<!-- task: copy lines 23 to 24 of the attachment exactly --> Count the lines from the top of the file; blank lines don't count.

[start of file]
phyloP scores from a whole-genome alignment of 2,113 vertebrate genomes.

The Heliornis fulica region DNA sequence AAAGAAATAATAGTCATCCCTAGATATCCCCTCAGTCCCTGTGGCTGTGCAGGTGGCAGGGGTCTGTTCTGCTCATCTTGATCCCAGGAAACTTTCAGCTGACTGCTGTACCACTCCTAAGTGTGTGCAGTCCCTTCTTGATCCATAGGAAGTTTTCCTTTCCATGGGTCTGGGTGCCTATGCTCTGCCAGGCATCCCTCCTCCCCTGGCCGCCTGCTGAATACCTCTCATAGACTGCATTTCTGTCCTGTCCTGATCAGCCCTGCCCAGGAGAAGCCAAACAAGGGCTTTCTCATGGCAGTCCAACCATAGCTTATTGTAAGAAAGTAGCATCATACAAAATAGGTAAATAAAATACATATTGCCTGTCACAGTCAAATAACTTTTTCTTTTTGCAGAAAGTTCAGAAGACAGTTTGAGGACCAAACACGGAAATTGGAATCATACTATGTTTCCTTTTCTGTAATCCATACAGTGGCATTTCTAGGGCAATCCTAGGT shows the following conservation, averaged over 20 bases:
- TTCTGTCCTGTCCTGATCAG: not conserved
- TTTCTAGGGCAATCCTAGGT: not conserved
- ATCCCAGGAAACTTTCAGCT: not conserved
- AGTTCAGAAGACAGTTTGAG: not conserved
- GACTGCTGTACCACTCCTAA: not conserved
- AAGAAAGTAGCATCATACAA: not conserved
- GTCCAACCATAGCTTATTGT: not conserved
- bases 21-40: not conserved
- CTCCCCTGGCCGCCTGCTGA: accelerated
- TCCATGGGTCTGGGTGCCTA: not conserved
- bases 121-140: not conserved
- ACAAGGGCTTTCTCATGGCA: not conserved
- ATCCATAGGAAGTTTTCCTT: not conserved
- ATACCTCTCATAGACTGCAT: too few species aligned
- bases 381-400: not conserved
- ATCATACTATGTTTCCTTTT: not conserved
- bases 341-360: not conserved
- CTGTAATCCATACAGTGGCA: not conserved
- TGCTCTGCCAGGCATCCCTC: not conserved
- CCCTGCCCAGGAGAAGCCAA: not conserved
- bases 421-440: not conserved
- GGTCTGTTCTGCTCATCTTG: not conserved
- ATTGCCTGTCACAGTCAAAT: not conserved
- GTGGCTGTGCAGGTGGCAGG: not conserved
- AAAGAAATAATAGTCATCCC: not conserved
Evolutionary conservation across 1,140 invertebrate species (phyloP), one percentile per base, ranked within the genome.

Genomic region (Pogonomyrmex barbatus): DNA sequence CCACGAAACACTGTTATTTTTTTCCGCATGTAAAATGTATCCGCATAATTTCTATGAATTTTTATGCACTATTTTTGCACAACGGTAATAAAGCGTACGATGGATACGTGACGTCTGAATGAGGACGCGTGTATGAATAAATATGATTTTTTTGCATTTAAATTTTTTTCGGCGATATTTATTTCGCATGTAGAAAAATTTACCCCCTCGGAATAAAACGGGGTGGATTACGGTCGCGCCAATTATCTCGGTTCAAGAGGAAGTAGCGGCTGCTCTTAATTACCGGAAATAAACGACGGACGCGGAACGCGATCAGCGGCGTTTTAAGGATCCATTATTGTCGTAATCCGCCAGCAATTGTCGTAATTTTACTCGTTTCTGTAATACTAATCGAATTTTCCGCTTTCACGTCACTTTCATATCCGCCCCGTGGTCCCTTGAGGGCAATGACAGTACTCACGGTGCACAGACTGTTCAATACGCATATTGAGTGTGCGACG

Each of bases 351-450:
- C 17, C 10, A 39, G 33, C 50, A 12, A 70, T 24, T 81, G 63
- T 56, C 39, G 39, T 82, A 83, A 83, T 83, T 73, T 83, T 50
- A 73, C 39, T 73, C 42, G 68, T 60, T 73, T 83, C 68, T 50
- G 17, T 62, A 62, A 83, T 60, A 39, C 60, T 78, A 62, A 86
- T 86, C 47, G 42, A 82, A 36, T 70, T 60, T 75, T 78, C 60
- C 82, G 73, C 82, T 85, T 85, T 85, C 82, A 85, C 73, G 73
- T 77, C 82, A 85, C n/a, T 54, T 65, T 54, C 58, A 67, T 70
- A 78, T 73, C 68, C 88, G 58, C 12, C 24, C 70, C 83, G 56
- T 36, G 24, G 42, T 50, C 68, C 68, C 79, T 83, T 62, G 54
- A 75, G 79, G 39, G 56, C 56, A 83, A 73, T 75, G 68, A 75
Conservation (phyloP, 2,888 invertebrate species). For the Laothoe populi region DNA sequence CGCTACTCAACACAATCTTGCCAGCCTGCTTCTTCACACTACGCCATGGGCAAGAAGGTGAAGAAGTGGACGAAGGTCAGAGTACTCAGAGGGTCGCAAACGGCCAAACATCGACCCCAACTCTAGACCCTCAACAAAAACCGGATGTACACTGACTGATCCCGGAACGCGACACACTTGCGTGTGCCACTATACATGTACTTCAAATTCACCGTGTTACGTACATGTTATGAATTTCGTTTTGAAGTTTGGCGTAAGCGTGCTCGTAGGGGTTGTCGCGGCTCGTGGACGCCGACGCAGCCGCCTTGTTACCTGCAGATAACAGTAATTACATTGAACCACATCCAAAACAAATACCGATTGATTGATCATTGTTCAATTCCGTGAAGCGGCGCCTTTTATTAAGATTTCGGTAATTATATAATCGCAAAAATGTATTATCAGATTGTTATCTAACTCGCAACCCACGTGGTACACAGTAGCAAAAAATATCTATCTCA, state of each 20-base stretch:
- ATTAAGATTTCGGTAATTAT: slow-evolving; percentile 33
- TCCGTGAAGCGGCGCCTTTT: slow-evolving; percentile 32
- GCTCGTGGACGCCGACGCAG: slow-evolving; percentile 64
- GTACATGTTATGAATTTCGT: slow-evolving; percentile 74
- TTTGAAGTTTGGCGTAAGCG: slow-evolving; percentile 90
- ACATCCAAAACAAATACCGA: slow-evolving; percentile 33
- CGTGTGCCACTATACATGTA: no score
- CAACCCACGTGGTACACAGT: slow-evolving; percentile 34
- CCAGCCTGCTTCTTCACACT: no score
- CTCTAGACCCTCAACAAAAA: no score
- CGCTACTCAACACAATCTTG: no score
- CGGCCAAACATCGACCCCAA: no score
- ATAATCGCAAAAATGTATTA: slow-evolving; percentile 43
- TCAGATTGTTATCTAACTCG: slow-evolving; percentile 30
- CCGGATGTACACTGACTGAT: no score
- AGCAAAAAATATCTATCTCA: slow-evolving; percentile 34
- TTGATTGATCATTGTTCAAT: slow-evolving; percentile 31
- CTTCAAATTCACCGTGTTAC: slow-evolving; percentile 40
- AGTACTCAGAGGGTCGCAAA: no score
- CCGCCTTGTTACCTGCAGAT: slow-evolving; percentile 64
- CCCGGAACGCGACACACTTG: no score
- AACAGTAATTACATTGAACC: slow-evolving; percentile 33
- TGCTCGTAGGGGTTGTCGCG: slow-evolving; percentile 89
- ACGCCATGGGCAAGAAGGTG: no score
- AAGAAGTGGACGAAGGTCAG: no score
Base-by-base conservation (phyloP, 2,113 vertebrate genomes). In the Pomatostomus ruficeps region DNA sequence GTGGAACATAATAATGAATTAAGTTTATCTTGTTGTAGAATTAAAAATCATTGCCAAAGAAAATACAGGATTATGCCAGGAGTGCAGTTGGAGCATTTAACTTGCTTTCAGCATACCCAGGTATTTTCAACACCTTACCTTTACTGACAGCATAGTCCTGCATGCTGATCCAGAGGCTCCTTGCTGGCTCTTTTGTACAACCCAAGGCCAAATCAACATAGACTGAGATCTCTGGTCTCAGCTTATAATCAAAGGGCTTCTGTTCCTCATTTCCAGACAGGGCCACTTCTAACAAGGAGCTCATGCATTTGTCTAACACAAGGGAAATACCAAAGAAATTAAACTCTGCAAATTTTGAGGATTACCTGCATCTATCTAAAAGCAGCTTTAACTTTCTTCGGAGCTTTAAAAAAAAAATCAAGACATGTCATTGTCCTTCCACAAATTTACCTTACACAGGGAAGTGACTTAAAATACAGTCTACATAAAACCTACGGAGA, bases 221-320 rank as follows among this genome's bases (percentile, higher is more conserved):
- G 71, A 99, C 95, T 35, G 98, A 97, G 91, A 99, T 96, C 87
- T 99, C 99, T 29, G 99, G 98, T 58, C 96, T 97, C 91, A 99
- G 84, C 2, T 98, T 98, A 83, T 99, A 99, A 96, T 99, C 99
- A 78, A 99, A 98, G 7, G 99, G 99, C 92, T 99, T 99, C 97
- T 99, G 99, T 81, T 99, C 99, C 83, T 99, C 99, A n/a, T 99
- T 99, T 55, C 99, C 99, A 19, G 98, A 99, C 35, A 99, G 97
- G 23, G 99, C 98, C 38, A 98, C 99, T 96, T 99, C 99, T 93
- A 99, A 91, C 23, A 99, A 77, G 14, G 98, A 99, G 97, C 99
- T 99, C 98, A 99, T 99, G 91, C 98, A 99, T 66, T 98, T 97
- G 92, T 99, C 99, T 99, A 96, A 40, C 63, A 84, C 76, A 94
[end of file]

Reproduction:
- bases 421-440: not conserved
- GGTCTGTTCTGCTCATCTTG: not conserved